Because communication is so vital to our existence, the ability to communicate well is critical for the leader and those being led. Sun Tzu uses the words clear and distinct regarding communication. Without clear, concise, and complete communication, disorganization will be imminent. The more rank you possess, the clearer your orders need to be–not only to those under your command but especially those to which you delegate authority (i.e., lower ranking officers). The modern military uses the term “Commander’s Intent.” Commander’s intent, to be successful on the battlefield, encourages subordinate leaders to use initiative regarding the execution of any mission. By design, it provides those leaders with the ability to deviate from a specific plan of attack if necessary while still accomplishing the ultimate desires of their commander. Much attention is paid to understanding this, so even in the chaos and the fog of war, officers can still use their initiative toward achieving the single goal. On the fireground, command strategy often fails due to varying management styles and task level interpretation that is other than the commander’s intent. If tactics are misaligned and uncoordinated, failure is inevitable. Additionally, if personnel on the fireground are unaware of the commander’s intent, freelancing will ensue, which leads to a loss of accountability. This falls in line with Tzu’s statement “when there are no fixed duties assigned to officers and men.” Let’s face it, we’re firefighters and we’re here to fix a problem. If an assignment is not given, you can bet we’ll find something to do, which leads to dangerous freelancing and a complete breakdown in accountability.
The last point revolves around order. If your crew, station, district, or department is disorderly and unorganized on the station level, what would you expect on the fireground? If you can’t be trusted to keep yourself, your uniform, your equipment, and your station orderly, how can you be trusted with the lives of your brothers, sisters, and customers? Always remember that the lazy firehouse slob never becomes the awe-inspiring fireground all-star.
When a general, unable to estimate the enemy’s strength, allows an inferior force to engage a larger one, or hurls a weak detachment against a powerful one, and neglects to place picked soldiers in the front rank, the result must be rout.
Rout is defined as a disorderly retreat of defeated troops. How do you estimate the enemy’s strength? You study them. Leaders are lifelong learners. As the leader and subsequently the incident commander, you are responsible for knowing and understanding building construction. You are responsible for knowing how to read the smoke conditions. You are responsible for calculating fire flows needed for extinguishing the fire. You are responsible for the strategy and tactics of preserving life and property. You are responsible for making decisions related to the above and estimating the enemy’s strength in milliseconds. Does that sound like a tall order? It is, and it’s the one you agreed to take on when you accepted that promotion.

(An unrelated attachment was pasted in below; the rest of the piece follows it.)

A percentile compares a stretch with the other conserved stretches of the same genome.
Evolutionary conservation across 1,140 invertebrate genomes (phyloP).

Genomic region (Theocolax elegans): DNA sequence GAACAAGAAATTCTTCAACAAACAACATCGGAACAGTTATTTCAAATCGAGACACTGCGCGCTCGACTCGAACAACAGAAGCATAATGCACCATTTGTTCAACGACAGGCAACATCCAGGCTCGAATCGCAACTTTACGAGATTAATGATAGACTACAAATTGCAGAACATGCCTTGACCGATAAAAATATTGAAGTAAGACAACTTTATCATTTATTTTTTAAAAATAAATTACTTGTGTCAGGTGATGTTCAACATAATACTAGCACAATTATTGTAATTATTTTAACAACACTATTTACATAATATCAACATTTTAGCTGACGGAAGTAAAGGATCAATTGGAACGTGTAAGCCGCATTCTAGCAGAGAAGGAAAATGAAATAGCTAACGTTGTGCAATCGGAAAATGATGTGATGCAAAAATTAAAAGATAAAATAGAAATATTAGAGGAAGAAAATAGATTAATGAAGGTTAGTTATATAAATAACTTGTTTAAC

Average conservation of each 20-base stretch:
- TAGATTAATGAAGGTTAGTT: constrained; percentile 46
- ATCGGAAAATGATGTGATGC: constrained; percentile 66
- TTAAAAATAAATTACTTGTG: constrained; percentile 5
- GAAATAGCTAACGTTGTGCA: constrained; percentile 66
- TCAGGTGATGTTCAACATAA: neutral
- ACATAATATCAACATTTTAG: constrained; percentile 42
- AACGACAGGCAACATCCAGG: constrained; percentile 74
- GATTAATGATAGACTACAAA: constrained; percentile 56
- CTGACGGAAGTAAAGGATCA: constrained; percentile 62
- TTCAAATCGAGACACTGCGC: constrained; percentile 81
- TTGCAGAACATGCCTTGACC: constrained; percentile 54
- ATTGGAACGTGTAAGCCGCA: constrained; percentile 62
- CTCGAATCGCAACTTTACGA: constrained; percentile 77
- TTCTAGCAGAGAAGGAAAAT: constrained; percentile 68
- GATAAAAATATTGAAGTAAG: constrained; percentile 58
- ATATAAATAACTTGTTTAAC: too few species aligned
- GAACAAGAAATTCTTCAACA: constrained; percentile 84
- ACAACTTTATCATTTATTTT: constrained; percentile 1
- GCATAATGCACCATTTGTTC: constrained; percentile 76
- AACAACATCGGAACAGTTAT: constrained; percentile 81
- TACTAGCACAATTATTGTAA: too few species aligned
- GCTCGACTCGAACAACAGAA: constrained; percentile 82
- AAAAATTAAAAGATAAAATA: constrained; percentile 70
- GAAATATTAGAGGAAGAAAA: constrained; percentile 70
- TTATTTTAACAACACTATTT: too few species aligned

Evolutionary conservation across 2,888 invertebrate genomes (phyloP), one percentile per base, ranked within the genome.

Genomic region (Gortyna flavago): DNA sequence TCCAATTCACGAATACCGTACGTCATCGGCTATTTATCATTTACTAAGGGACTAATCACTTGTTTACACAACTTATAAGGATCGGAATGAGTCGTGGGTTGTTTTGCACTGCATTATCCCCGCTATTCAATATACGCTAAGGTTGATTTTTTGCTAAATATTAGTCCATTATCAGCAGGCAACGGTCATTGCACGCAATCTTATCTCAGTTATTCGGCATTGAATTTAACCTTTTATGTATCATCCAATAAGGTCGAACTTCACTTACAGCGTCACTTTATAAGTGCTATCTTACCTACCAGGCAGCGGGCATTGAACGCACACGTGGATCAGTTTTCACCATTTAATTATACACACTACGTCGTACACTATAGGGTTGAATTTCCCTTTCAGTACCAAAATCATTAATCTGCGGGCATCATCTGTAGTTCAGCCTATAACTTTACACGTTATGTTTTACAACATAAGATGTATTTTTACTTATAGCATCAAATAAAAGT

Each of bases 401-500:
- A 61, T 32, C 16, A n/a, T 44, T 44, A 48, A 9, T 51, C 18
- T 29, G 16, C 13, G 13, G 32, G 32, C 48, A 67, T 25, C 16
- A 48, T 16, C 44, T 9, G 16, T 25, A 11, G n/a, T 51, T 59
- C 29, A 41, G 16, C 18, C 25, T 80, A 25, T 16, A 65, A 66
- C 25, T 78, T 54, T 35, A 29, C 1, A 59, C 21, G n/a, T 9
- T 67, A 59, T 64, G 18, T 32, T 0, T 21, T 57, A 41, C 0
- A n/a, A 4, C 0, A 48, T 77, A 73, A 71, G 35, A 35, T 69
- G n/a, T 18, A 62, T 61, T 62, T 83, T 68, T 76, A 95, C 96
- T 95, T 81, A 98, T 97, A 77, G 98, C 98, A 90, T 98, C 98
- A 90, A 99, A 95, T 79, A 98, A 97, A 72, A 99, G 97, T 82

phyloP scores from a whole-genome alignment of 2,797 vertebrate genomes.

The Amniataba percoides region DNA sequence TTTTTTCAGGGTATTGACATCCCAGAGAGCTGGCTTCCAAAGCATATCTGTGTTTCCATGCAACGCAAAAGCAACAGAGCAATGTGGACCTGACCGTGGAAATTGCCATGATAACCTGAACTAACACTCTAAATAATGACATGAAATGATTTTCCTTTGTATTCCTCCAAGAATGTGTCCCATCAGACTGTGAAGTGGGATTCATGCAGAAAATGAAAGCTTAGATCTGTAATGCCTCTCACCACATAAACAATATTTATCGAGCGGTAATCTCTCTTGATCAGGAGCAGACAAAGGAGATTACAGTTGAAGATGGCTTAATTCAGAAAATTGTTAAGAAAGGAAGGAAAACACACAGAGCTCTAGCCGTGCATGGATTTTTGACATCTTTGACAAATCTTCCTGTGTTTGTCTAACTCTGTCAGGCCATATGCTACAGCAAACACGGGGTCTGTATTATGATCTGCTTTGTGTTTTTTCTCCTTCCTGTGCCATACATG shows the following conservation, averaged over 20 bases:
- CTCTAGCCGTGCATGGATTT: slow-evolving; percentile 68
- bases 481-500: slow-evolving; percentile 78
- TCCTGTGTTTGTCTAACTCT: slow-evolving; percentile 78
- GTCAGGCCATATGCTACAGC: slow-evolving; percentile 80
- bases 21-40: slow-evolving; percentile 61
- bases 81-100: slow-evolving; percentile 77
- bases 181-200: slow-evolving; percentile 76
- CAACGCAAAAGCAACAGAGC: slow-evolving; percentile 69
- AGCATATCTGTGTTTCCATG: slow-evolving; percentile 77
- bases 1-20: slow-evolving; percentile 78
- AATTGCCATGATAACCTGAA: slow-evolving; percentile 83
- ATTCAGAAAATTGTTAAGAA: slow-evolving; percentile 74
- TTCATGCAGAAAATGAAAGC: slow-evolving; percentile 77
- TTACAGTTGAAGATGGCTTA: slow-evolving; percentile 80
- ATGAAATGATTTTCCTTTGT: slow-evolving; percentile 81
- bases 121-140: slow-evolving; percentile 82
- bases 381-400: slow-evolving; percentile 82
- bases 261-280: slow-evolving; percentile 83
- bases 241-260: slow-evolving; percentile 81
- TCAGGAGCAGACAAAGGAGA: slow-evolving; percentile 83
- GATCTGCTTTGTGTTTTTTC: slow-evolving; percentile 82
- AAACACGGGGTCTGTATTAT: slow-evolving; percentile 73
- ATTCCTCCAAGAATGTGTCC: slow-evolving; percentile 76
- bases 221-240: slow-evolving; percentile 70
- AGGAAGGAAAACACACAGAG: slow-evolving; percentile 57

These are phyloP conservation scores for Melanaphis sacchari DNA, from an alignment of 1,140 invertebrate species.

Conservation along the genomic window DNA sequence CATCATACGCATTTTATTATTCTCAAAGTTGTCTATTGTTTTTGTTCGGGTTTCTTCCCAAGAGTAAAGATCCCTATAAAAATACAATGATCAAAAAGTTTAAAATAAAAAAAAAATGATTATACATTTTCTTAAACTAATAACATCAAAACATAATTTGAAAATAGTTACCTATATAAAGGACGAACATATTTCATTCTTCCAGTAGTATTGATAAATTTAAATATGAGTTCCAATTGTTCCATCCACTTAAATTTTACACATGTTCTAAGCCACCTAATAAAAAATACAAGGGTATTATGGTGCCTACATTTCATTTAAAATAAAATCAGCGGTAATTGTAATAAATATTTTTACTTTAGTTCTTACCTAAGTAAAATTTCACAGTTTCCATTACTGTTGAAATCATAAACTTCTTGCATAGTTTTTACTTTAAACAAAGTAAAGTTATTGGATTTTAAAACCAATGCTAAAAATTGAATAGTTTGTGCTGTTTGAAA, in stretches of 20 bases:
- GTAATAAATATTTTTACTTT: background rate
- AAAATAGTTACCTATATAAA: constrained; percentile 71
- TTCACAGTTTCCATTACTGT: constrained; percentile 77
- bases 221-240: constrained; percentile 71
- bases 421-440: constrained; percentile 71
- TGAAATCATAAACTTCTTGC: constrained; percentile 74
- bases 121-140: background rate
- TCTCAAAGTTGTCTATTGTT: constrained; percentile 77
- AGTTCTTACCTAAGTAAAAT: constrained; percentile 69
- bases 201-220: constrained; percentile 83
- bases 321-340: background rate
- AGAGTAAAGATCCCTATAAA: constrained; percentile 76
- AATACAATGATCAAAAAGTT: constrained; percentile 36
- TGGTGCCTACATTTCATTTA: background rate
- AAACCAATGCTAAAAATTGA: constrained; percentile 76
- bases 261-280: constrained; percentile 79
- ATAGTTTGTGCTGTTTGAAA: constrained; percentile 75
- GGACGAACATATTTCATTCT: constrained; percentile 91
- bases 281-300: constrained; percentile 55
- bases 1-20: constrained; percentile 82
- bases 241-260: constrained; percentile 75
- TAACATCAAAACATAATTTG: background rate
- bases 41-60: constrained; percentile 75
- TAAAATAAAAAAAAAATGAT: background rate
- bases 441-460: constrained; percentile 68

The learning process within the fire service does not simply happen overnight. It takes an incredible amount of time and effort to master. To prevent rout, command gauges the situation or event and determines if the dispatched response meets the event’s needs. If the needs outweigh the response, then call for additional units to respond.
In addition to building construction, smoke conditions, fire flows, and so on, you must also know the capabilities of your personnel. Are your personnel trained and capable of mitigating every known emergency that can be thrown at them? If you said yes, then my hat’s off to you, but if you said no, then you’re not lying like the other person. Train and train often. Nobody ever got worse by practicing.
Every fire service leader has been, is currently, or will be exposed to the same calamities Sun Tzu wrote of. Although our dealings are not within the realm of war between two armies, we are certainly facing daily battles where lives hang in the balance.
Remember, these calamities are not mere accidents. They are the direct results of poor leadership. Should you find yourself as one who has attained a responsible post, take heed and learn from these invaluable pieces of wisdom. If you do, you will most certainly shine as a beacon of light to those you lead when they are in their darkest hour.
1. Moore, Marc A., The Art of War: The complete text of Sun Tzu’s classic compiled in this special edition with Frederick the Great’s Instructions to His Generals and Machiavelli’s The Prince. Sun Tzu, The Art of War. US: Sweetwater Press, 2004, pp. 60-61. Print.
2. Fleming, Robert S., Survival Skills for the Fire Chief. Tulsa, OK: PennWell Corp., 2011, p. 139. Print.
3. Tippett, Jr., John B., Creating Effective Fireground Communication. Fire Rescue Magazine, 2014, http://www.firerescuemagazine.com/articles/print/volume-9/issue-8/command-and-leadership/creating-effective-fireground-communication.html. Online.
Joshua Fowler is the founder and owner of Charge The Line Leadership, LLC, as well as a district chief for Beaumont (TX) Fire/Rescue. He is the program manager for the regional hazmat team and Technical Response/Recovery Group. He has 19 years of experience and has served as a rescue specialist and technical information specialist with Texas Task Force 1 since 2006.